Permanent URL to this publication: http://dx.doi.org/10.5167/uzh-3001
Hagenbuch, N; Reichel, C; Stieger, B; Cattori, V; Fattinger, K E; Landmann, L; Meier, P J; Kullak-Ublick, G A (2001). Effect of phenobarbital on the expression of bile salt and organic anion transporters of rat liver. Journal of Hepatology, 34(6):881-887.
BACKGROUND/AIMS: The hepatic clearance of drugs and cholephilic organic anions is stimulated by phenobarbital (PB). Our aim was to analyze the effects of PB on the expression of hepatocellular bile salt and organic anion transporters. METHODS: Male Sprague-Dawley rats were treated intraperitoneally with PB (80 mg/kg/d) or saline for 5 days. Transporter expression was quantified by northern and western blot analysis and initial uptake rates of bromosulphophthalein (BSP) and digoxin were measured in isolated hepatocytes. RESULTS: Compared to control rats, PB treatment increased expression of the organic anion transporting polypeptide 2 (Oatp2; Slc21aS) more than 2-fold on the RNA (P < 0.05) and protein (P < 0.001) levels. Expression of Oatpl (Slc21al), Oatp4 (Slc21a6) and the Na+-taurocholate cotransporting polypeptide (Ntcp; Slc10a1) was unaltered. At the canalicular pole, expression of the bile salt export pump (Bsep; ABCB11) and of the multidrug resistance proteins 2 (Mrp2; ABCC2) and 6 (Mrp6; ABCC6) was not significantly changed. Whereas hepatocellular BSP uptake was unaffected by PB, digoxin uptake was stimulated 4-fold. CONCLUSIONS: The induction of digoxin uptake by PB correlates with Oatp2 expression. In contrast, the lack of increase of Oatpl and Oatp4 expression is in accordance with unchanged BSP uptake. These data challenge the previously held view that PB induces hepatocellular BSP uptake systems.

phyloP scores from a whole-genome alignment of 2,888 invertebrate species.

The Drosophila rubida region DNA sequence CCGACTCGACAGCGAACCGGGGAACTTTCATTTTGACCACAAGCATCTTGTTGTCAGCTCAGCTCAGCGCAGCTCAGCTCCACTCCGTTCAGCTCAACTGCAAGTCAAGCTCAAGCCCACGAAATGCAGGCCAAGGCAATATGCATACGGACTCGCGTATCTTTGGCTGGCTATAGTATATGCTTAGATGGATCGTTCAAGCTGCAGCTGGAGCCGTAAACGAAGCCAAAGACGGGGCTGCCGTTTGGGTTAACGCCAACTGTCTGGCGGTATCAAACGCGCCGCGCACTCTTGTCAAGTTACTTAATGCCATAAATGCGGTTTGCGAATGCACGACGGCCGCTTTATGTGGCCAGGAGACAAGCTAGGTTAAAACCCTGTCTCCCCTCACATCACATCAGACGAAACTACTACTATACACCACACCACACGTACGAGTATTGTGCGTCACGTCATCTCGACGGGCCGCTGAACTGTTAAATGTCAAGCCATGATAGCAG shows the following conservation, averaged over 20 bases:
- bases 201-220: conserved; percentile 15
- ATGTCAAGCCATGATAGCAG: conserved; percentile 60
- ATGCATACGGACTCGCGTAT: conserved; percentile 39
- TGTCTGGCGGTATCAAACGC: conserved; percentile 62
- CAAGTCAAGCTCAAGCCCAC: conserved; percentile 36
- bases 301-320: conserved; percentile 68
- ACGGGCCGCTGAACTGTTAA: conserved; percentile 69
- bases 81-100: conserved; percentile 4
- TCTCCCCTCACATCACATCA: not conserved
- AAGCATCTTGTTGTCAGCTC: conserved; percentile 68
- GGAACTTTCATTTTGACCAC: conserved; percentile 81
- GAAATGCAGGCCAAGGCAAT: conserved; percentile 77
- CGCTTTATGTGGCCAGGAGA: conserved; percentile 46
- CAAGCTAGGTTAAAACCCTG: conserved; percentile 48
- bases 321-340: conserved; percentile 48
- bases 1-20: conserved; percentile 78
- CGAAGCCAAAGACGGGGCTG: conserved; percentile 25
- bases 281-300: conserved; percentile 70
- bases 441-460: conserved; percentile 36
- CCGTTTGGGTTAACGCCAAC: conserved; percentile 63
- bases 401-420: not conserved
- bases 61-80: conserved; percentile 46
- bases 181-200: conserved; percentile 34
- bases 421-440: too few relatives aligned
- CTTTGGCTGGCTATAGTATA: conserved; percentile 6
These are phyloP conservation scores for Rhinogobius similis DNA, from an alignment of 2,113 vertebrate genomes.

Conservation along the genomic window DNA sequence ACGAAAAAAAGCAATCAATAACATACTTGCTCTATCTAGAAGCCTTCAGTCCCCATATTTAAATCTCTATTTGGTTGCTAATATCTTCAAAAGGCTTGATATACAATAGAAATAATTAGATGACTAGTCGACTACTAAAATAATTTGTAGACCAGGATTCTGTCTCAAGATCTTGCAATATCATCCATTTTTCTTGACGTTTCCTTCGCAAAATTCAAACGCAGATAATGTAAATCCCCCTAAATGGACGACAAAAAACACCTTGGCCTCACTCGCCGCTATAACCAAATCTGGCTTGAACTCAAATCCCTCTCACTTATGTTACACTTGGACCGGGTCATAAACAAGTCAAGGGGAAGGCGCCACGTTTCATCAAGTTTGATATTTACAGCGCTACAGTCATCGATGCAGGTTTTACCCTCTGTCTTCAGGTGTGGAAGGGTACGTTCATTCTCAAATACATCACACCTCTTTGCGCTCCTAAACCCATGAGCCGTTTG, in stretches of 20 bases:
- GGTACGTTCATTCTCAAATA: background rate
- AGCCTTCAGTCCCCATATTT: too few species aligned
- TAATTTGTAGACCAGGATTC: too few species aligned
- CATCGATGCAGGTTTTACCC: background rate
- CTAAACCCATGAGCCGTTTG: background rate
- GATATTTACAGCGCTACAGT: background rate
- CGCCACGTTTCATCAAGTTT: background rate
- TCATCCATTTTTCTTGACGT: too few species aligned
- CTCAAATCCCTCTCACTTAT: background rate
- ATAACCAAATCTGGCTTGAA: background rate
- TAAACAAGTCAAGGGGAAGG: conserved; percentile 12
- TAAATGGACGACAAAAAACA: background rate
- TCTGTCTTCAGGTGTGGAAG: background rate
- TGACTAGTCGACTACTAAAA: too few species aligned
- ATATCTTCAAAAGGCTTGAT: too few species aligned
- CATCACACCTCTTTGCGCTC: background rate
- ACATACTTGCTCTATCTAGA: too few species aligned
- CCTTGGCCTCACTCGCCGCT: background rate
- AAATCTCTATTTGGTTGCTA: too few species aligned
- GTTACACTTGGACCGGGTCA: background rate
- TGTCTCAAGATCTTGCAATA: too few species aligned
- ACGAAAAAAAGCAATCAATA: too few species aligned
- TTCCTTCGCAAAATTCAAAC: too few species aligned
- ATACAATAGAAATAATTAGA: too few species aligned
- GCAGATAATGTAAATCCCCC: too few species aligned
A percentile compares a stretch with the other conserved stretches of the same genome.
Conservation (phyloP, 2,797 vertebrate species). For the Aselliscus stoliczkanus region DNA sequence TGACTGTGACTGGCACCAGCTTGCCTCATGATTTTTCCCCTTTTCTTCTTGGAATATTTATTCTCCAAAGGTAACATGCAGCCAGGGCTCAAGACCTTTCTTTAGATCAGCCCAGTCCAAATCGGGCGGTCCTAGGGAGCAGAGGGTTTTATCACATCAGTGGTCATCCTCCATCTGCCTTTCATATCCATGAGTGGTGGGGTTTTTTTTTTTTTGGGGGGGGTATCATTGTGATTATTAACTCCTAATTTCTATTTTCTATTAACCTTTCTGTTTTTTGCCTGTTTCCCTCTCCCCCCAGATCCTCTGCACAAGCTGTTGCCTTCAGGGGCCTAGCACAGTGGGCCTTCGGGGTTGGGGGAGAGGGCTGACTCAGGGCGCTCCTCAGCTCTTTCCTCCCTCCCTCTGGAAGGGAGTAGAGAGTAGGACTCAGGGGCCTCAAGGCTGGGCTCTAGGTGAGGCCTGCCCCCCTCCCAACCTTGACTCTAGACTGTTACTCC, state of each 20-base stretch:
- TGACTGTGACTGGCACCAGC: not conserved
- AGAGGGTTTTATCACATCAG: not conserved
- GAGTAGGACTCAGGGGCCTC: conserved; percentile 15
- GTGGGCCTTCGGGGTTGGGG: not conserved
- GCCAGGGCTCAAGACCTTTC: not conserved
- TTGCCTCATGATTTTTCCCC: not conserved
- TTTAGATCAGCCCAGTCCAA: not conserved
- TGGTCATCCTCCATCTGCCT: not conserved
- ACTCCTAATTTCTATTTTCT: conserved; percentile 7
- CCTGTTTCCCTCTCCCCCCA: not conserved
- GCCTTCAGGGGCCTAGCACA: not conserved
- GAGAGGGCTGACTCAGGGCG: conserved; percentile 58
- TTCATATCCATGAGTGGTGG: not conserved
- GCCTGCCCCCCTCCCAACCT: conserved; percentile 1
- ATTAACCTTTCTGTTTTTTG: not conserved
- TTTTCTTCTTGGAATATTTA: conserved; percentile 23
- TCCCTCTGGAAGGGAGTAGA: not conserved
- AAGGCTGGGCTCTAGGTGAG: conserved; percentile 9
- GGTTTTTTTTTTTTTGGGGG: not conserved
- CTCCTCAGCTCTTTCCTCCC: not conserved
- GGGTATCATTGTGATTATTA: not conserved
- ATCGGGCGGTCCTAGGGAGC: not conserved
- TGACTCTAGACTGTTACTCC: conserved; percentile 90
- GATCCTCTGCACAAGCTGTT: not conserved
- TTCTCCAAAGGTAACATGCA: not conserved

|Item Type:||Journal Article, refereed, original work|
|Communities & Collections:||04 Faculty of Medicine > University Hospital Zurich > Clinic for Clinical Pharmacology and Toxicology|
|DDC:||610 Medicine & health|
|Deposited On:||07 Apr 2009 17:19|
|Last Modified:||01 Dec 2013 13:36|
|Citations:||Web of Science®. Times Cited: 48|
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